As the world turns its eyes to COP28, the vital international environmental conference set to address the escalating climate crisis, a controversial presence looms large: powerful meat corporations. These industry giants plan to infiltrate the summit, armed with a pro-meat agenda that directly contradicts hard-hitting climate research.
Despite overwhelming evidence that 57% of greenhouse gas emissions in food production stem from meat, dairy, and related sectors, these meat lobbyists audaciously push the narrative of meat as “sustainable nutrition.” Delcianna J. Winders, Director at the Animal Law and Policy Institute of Vermont Law and Graduate School, likens the meat industry’s brazen tactics to those of the tobacco industry, notorious for its relentless pursuit of profit at the expense of public health.
The Intergovernmental Panel on Climate Change (IPCC) has made it crystal clear: to avert a catastrophic planetary collapse, humanity needs a rapid transition to a plant-based food system. This fact sends shivers down the spine of the meat industry, which, according to Nusa Urbancic of the Changing Markets Foundation, employs multiple tactics to delay the inevitable reduction in meat and dairy product volume.
In a move signaling acknowledgment of the urgent need to address agricultural emissions, COP28 has adopted a predominantly plant-based menu. This shift, a stark contrast to previous meat-heavy offerings, aligns with findings from the Livestock, Environment, and People (LEAP) project that plant-based diets could cut greenhouse gas emissions and water pollution by a staggering 75% compared to diets high in meat consumption.
Furthermore, the UN Food and Agriculture Organization (UN FAO) is set to release a comprehensive roadmap during COP28, outlining the necessity of reducing meat consumption to align the global agrifood industry with the Paris climate agreement. This potentially game-changing plan could accelerate policy and investment decisions to diminish meat production, a crucial step in mitigating the climate crisis.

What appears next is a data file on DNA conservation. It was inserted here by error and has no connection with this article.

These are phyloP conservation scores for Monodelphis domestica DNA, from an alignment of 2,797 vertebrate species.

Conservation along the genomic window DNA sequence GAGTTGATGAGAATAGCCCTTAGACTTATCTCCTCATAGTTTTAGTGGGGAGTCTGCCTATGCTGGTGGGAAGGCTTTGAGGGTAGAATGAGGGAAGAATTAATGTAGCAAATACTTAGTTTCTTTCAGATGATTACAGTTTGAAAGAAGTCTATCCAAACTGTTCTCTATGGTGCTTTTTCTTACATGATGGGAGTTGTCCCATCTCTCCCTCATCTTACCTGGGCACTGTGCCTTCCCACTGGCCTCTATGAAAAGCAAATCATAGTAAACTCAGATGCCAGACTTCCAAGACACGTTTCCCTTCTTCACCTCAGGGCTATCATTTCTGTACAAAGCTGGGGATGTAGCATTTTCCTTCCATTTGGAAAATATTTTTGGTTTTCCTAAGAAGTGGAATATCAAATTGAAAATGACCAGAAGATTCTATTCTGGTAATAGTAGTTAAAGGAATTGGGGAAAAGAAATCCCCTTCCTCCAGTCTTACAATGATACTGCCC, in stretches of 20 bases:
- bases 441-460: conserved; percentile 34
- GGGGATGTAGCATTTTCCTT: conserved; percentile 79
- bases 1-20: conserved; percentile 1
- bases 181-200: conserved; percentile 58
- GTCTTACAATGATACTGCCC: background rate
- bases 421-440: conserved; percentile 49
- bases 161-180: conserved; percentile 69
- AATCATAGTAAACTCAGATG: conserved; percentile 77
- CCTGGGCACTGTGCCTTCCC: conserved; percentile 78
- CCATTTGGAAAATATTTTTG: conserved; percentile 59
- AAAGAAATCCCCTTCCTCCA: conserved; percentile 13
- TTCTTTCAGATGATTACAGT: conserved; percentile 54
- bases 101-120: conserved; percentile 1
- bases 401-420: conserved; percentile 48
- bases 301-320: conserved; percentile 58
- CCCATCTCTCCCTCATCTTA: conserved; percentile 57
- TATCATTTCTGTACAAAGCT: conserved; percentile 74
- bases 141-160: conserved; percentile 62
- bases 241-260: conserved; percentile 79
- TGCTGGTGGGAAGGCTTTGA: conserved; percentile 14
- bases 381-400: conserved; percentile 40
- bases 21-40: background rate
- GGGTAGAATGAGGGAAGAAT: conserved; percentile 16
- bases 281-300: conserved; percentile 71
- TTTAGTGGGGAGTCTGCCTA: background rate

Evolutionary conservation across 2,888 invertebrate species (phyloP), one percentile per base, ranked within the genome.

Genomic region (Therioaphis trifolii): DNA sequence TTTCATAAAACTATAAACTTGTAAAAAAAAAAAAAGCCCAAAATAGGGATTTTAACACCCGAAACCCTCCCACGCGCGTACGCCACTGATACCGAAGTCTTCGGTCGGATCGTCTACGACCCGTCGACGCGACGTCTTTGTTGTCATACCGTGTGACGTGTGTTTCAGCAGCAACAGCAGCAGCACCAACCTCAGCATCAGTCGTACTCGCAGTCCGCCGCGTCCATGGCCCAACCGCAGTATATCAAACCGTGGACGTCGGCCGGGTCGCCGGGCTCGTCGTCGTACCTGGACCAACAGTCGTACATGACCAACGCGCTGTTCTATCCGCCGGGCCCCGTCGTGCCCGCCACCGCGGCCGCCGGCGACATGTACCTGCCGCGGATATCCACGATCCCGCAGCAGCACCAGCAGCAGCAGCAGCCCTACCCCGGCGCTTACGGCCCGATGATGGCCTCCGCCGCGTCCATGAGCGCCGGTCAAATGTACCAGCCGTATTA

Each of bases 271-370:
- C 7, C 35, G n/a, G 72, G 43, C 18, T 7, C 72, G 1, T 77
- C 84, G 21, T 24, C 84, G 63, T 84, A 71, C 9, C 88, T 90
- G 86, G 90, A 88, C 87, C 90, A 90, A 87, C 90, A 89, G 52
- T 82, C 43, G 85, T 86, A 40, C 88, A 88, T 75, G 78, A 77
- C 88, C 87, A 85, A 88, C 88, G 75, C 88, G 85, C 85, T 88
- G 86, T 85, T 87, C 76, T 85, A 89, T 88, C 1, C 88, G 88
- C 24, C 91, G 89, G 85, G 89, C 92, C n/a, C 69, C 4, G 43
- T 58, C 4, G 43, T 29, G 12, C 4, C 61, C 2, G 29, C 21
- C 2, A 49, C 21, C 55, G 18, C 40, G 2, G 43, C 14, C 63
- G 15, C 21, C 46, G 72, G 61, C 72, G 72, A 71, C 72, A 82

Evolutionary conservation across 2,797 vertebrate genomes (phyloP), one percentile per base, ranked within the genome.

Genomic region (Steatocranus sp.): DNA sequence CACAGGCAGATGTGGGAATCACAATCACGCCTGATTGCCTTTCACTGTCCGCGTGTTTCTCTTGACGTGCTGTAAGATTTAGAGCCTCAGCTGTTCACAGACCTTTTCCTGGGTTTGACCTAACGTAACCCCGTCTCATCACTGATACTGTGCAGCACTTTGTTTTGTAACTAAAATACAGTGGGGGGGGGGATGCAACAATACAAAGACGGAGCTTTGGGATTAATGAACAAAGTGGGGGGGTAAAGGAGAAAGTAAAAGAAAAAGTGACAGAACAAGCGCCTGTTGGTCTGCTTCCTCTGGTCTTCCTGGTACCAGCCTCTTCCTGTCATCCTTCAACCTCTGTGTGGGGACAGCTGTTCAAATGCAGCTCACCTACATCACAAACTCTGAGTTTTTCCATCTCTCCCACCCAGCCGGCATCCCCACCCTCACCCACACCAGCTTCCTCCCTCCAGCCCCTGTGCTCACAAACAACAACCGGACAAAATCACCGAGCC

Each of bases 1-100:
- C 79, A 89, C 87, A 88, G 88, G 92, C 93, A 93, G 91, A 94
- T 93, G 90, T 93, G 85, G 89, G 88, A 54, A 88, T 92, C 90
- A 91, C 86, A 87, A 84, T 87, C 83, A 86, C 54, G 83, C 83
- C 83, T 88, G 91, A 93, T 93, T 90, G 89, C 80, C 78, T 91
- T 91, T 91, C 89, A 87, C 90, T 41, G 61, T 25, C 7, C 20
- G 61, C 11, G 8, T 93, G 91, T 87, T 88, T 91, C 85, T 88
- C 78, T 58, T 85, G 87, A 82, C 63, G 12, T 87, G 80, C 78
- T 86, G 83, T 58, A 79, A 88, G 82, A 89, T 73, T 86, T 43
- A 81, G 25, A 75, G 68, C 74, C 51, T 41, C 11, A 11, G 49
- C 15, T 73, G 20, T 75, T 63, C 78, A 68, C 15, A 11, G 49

However, the industry is not taking this lying down. Documents obtained by The Guardian reveal that major meat companies like JBS, along with other big players such as the Global Dairy Platform and the North American Meat Institute, are gearing up for a strong presence at the summit. According to Jennifer Jacquet, a professor at the University of Miami, these companies are ramping up their efforts in response to increasing scrutiny and exposure.
At the heart of their strategy is the Global Meat Alliance (GMA), a trade group instructing members to adhere to key communication tactics, which disturbingly include promoting the false notion that meat production is environmentally beneficial. Accompanying them is the North American Meat Institute (NAMI), a lobby group that as recently as 2022 expressed doubts on its website about the human-caused nature of climate change.
The presence and tactics of these meat industry giants at COP28 not only represent a blatant disregard for scientific consensus but also pose a significant threat to the integrity of discussions aimed at addressing the climate crisis. Decision-makers must prioritize the planet and its inhabitants over the interests of a few profit-driven corporations. The battle for the truth about the environmental impact of meat production is not just about diets; it’s a crucial front in the larger fight against climate change.